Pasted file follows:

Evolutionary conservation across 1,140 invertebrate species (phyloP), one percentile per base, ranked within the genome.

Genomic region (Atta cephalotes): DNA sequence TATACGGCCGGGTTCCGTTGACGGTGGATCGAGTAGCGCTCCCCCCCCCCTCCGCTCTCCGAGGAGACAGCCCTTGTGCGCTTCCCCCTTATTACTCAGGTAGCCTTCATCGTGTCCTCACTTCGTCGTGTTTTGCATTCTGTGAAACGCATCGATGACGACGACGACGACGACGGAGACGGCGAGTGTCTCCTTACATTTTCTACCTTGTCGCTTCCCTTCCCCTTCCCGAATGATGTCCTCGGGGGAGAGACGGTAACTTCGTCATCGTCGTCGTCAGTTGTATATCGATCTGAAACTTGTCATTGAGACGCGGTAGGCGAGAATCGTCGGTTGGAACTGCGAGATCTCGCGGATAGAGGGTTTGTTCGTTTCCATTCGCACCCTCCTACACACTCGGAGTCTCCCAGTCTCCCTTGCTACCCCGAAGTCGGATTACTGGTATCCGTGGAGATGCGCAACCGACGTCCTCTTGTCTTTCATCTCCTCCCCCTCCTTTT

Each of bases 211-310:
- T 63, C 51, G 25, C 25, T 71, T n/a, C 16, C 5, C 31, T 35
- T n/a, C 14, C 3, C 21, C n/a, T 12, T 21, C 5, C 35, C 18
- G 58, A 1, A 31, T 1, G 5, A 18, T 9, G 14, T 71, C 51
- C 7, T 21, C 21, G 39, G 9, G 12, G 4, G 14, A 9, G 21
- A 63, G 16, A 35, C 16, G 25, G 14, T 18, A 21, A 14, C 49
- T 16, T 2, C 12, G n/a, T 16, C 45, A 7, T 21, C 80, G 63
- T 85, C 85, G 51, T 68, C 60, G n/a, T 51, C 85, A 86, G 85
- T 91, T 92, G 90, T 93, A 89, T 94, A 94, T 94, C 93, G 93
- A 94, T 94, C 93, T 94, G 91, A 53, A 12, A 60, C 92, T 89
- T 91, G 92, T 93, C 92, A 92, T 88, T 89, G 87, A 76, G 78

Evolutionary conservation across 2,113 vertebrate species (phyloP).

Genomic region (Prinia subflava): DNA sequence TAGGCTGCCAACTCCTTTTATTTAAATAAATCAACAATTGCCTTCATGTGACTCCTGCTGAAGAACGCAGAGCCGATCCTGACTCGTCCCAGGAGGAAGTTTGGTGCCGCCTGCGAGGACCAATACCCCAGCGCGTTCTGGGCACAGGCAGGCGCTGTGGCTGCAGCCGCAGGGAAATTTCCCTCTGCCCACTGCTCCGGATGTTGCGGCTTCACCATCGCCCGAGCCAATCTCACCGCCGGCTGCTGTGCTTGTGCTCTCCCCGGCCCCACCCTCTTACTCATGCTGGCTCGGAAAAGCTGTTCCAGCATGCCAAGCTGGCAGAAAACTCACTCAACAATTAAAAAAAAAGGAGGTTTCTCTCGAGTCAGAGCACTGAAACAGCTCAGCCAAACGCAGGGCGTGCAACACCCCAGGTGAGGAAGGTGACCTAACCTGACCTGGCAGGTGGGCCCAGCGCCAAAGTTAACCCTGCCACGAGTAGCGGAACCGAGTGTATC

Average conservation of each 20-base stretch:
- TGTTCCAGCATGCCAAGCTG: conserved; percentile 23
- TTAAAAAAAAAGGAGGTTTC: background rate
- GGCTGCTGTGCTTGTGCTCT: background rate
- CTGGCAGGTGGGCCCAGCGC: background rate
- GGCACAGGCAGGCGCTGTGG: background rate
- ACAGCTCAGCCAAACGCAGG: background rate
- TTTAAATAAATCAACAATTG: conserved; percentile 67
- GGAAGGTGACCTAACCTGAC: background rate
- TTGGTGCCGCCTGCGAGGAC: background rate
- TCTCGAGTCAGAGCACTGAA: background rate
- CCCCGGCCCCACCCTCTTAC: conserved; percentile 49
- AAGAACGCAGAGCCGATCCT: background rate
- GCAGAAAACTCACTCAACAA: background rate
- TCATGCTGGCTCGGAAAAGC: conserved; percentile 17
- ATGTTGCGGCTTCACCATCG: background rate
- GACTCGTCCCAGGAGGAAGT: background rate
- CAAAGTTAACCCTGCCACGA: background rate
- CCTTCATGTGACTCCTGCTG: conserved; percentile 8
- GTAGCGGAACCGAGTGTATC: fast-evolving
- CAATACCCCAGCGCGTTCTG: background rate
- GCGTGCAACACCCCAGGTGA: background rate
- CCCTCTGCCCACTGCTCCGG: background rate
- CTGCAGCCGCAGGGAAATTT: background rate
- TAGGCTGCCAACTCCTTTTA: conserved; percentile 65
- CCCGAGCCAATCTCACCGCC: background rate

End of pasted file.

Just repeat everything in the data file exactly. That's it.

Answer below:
Evolutionary conservation across 1,140 invertebrate species (phyloP), one percentile per base, ranked within the genome.

Genomic region (Atta cephalotes): DNA sequence TATACGGCCGGGTTCCGTTGACGGTGGATCGAGTAGCGCTCCCCCCCCCCTCCGCTCTCCGAGGAGACAGCCCTTGTGCGCTTCCCCCTTATTACTCAGGTAGCCTTCATCGTGTCCTCACTTCGTCGTGTTTTGCATTCTGTGAAACGCATCGATGACGACGACGACGACGACGGAGACGGCGAGTGTCTCCTTACATTTTCTACCTTGTCGCTTCCCTTCCCCTTCCCGAATGATGTCCTCGGGGGAGAGACGGTAACTTCGTCATCGTCGTCGTCAGTTGTATATCGATCTGAAACTTGTCATTGAGACGCGGTAGGCGAGAATCGTCGGTTGGAACTGCGAGATCTCGCGGATAGAGGGTTTGTTCGTTTCCATTCGCACCCTCCTACACACTCGGAGTCTCCCAGTCTCCCTTGCTACCCCGAAGTCGGATTACTGGTATCCGTGGAGATGCGCAACCGACGTCCTCTTGTCTTTCATCTCCTCCCCCTCCTTTT

Each of bases 211-310:
- T 63, C 51, G 25, C 25, T 71, T n/a, C 16, C 5, C 31, T 35
- T n/a, C 14, C 3, C 21, C n/a, T 12, T 21, C 5, C 35, C 18
- G 58, A 1, A 31, T 1, G 5, A 18, T 9, G 14, T 71, C 51
- C 7, T 21, C 21, G 39, G 9, G 12, G 4, G 14, A 9, G 21
- A 63, G 16, A 35, C 16, G 25, G 14, T 18, A 21, A 14, C 49
- T 16, T 2, C 12, G n/a, T 16, C 45, A 7, T 21, C 80, G 63
- T 85, C 85, G 51, T 68, C 60, G n/a, T 51, C 85, A 86, G 85
- T 91, T 92, G 90, T 93, A 89, T 94, A 94, T 94, C 93, G 93
- A 94, T 94, C 93, T 94, G 91, A 53, A 12, A 60, C 92, T 89
- T 91, G 92, T 93, C 92, A 92, T 88, T 89, G 87, A 76, G 78

Evolutionary conservation across 2,113 vertebrate species (phyloP).

Genomic region (Prinia subflava): DNA sequence TAGGCTGCCAACTCCTTTTATTTAAATAAATCAACAATTGCCTTCATGTGACTCCTGCTGAAGAACGCAGAGCCGATCCTGACTCGTCCCAGGAGGAAGTTTGGTGCCGCCTGCGAGGACCAATACCCCAGCGCGTTCTGGGCACAGGCAGGCGCTGTGGCTGCAGCCGCAGGGAAATTTCCCTCTGCCCACTGCTCCGGATGTTGCGGCTTCACCATCGCCCGAGCCAATCTCACCGCCGGCTGCTGTGCTTGTGCTCTCCCCGGCCCCACCCTCTTACTCATGCTGGCTCGGAAAAGCTGTTCCAGCATGCCAAGCTGGCAGAAAACTCACTCAACAATTAAAAAAAAAGGAGGTTTCTCTCGAGTCAGAGCACTGAAACAGCTCAGCCAAACGCAGGGCGTGCAACACCCCAGGTGAGGAAGGTGACCTAACCTGACCTGGCAGGTGGGCCCAGCGCCAAAGTTAACCCTGCCACGAGTAGCGGAACCGAGTGTATC

Average conservation of each 20-base stretch:
- TGTTCCAGCATGCCAAGCTG: conserved; percentile 23
- TTAAAAAAAAAGGAGGTTTC: background rate
- GGCTGCTGTGCTTGTGCTCT: background rate
- CTGGCAGGTGGGCCCAGCGC: background rate
- GGCACAGGCAGGCGCTGTGG: background rate
- ACAGCTCAGCCAAACGCAGG: background rate
- TTTAAATAAATCAACAATTG: conserved; percentile 67
- GGAAGGTGACCTAACCTGAC: background rate
- TTGGTGCCGCCTGCGAGGAC: background rate
- TCTCGAGTCAGAGCACTGAA: background rate
- CCCCGGCCCCACCCTCTTAC: conserved; percentile 49
- AAGAACGCAGAGCCGATCCT: background rate
- GCAGAAAACTCACTCAACAA: background rate
- TCATGCTGGCTCGGAAAAGC: conserved; percentile 17
- ATGTTGCGGCTTCACCATCG: background rate
- GACTCGTCCCAGGAGGAAGT: background rate
- CAAAGTTAACCCTGCCACGA: background rate
- CCTTCATGTGACTCCTGCTG: conserved; percentile 8
- GTAGCGGAACCGAGTGTATC: fast-evolving
- CAATACCCCAGCGCGTTCTG: background rate
- GCGTGCAACACCCCAGGTGA: background rate
- CCCTCTGCCCACTGCTCCGG: background rate
- CTGCAGCCGCAGGGAAATTT: background rate
- TAGGCTGCCAACTCCTTTTA: conserved; percentile 65
- CCCGAGCCAATCTCACCGCC: background rate